"In the Old Days" Gift Tax Returns
Basics of the GSTT


"In the Old Days"

Under the traditional version of the Rule against Perpetuities, which some states have extended, it was possible for a trust to last for "a life in being plus 21 years". Thus a man in his 80's could have great grandchildren. He could set up a trust to pay income to his children for their lives, to his grandchildren for their lives, to his great grandchildren for their lives, and then to his great great grandchildren, but terminating 21 years after the death of his last great grandchild [and then distributed outright]. Along the way, it would have benefited several generations without being taxed at their deaths. This would be even more pronounced today when many states allow perpetual trusts.

For some reason, Congress (or the Treasury) didn't like that. After an abortive attempt, they created the Generation Skipping Transfer Tax ("GSTT").

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Basics of the GSTT

Very simplified:

At a time when there cease to be beneficiaries of a trust who are members of a "higher" generation (e.g. children) so it now passes to the next generation, [and it's not subject to estate tax] there occurs a "taxable termination" subject to GSTT.

Furthermore, if there is a distribution from a trust to members of a younger generation than those who continue to be beneficiaries, there is a "taxable distribution". (If you think about it, you realize this is a special case of the taxable termination).

Finally, if someone is wealthy enough to literally skip their children and leave money to a younger generation initially -- there's a "direct skip".

In each of these cases, a tax is imposed. Again simplifying, the tax is imposed at the highest estate tax rate. Therefore, if it is necessary to be subject to some tax, it may be better to be subject to estate tax (and use lower brackets) than GSTT.

Why do I say if it is necessary? Because each person has a $1,120,000 (how come such an odd figure? It started as $1,000,000 but is inflation pegged -- in $10,000 increments) exemption which they can apply to trusts they create. Prior to the repeal of the GST tax in 2010, the GST tax exemption is scheduled to increase as follows: $1.5 million in 2004 and 2005; $2 million in 2006, 2007, and 2008; and $3.5 million in 2009. TAX ACT OF 2001   This exemption is measured at the time of the transfer creating the trust. Thus, if you give $1,000,000 to such a trust, it will be exempt even if the value grows to $10,000,000.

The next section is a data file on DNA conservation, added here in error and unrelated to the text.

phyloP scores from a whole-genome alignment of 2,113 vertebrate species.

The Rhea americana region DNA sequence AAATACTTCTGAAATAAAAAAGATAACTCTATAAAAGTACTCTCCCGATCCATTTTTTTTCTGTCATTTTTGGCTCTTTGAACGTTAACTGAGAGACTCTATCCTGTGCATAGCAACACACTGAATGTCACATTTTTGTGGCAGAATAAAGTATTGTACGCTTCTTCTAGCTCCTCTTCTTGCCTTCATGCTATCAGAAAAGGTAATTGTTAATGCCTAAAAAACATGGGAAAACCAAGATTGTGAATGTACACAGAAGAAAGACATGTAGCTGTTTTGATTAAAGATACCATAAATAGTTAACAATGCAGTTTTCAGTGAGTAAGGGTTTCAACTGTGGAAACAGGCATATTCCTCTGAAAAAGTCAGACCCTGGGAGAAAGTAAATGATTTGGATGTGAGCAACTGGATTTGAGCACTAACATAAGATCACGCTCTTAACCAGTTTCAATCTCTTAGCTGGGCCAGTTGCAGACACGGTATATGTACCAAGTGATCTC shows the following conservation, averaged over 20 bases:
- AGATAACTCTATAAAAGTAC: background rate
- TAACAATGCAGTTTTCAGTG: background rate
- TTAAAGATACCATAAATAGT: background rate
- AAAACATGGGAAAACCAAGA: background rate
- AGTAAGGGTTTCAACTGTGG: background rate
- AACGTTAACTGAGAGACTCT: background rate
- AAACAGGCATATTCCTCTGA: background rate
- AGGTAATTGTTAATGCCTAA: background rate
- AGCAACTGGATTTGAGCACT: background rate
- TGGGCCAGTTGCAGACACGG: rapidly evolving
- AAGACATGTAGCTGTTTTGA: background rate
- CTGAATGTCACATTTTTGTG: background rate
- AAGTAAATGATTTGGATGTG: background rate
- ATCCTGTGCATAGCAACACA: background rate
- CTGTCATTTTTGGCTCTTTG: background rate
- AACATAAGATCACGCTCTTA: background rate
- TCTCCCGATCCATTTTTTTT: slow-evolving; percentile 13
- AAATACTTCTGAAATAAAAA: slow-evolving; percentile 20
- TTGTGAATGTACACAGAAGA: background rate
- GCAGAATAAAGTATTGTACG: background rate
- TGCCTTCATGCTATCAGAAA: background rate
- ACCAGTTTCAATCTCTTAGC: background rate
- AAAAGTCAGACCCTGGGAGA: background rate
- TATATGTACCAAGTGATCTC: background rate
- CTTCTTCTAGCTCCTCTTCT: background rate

Suppose you place $5,000,000 in such a trust? It would be 20% exempt. Even as the trust accumulates, it is 20% exempt -- and 80% taxable. It would be more desirable to have two trusts -- one with $1,000,000 which is 100% exempt (referred to as an inclusion ratio of zero) and one with $4,000,000 with an inclusion ratio of 1. The exempt trust would be the last one actually used for expenditures, and could continue to grow.

Trying to maximize use of the exemption leads to development of special techniques.

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Gift Tax Returns

Although gifts in trust can be sheltered from the gift tax by use of "Crummey" powers, they are still potentially generation-skipping transfers. You may file a non-taxable gift tax return, to elect to apply some of your exemption to gifts. Why would you do so? Because if you don't, then the GSTT exemption will be applied at your death, based on the value at that time, which would hopefully have greatly increased (soaking up more exemption). In the case of insurance trusts particularly, it is therefore more efficient to file the return annually, using a little of your exemption, than applying it to the proceeds at death. Under new rules of 2001, you could still get the allocation based on the value at time of gift even if you didn't file a return. Because some of the conditions are uncertain, it is often safest to file a return. ^Back to top


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